Identifies as: "I throw around a lot of identifiers for myself, but am happiest when using very few of them. Right now I feel trans* woman is a shoe that fits."
Life's work: "Right now, I'm a student at Truman, working on my degree in biochemistry under the UIC transfer program."
Job: "Keeping my husband and my partner of seven months ( two different people ) happy is a full time job in itself."
Neighborhood: West Rogers Park.
What is the best thing about being trans/ gender-variant?
"For me, I would say it's probably knowing that my gender is my own. Culture be damned; I'm 100% me."
When did you start questioning gender?
"I think for me, it was kindergarten. It was actually kind of backwards from a lot of people's narrative. I remember saying I wanted to be a goddess when I grew up, and realizing from the responses I got that everyone thought I was a boy. Before that I didn't realize."
How do you explain the way you feel about gender to others?
"Gender is something that doesn't exist in a bubble. My gender is a mix of how I see myself and how others see me. I feel like the more those two views are in alignment, the happier I usually am."
Do you consider yourself an activist?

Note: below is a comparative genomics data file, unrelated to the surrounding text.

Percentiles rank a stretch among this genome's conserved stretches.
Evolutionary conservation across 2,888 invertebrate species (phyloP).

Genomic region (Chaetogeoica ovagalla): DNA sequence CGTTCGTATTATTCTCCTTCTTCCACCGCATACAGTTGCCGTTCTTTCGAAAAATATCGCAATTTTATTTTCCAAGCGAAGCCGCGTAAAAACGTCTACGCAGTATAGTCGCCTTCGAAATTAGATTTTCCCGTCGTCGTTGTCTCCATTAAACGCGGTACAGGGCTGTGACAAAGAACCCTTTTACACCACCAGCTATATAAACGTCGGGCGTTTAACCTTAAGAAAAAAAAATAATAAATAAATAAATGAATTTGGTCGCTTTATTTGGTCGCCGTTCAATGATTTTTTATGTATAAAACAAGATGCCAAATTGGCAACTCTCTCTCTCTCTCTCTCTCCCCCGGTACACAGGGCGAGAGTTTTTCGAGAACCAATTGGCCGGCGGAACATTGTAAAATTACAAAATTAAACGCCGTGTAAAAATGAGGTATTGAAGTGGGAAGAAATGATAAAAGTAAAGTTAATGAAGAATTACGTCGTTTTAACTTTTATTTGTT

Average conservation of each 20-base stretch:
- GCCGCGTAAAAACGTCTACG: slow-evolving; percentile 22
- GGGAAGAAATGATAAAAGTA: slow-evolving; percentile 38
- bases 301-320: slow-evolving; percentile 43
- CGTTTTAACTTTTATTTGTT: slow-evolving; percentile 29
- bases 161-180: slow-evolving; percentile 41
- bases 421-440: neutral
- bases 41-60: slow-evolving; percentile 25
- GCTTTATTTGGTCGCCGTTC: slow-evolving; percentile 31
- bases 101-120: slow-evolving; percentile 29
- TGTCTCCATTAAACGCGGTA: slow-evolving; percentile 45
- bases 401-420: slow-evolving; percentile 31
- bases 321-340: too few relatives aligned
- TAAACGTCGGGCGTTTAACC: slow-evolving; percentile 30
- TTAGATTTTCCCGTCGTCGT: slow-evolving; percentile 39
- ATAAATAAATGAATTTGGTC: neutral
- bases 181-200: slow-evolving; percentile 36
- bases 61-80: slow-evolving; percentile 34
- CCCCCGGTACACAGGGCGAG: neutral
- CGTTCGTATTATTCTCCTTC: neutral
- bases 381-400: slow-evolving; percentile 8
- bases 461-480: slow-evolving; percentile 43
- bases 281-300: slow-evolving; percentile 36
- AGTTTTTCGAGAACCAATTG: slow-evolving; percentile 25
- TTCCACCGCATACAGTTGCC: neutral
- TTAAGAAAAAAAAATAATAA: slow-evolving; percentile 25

"For sure. I've been laying low for a while, but I started a group for male assigned at birth trans* identified folks all over the spectrum recently that's been a major focus in my life as of late. It's called No Boys Allowed, and I really love bringing this group together."
In your opinion, what are the most important issues facing the trans/ gender-variant community?
"Our biggest issue seems to be that we're the outsiders in the LGBTQ community. I've experienced about as much transphobia from the LGB folks as I have from straight cis folks. I think building toward unity of all types of queers is where we need to start, so we can all work together for the things we need. I don't think we can do anything until we have allies."
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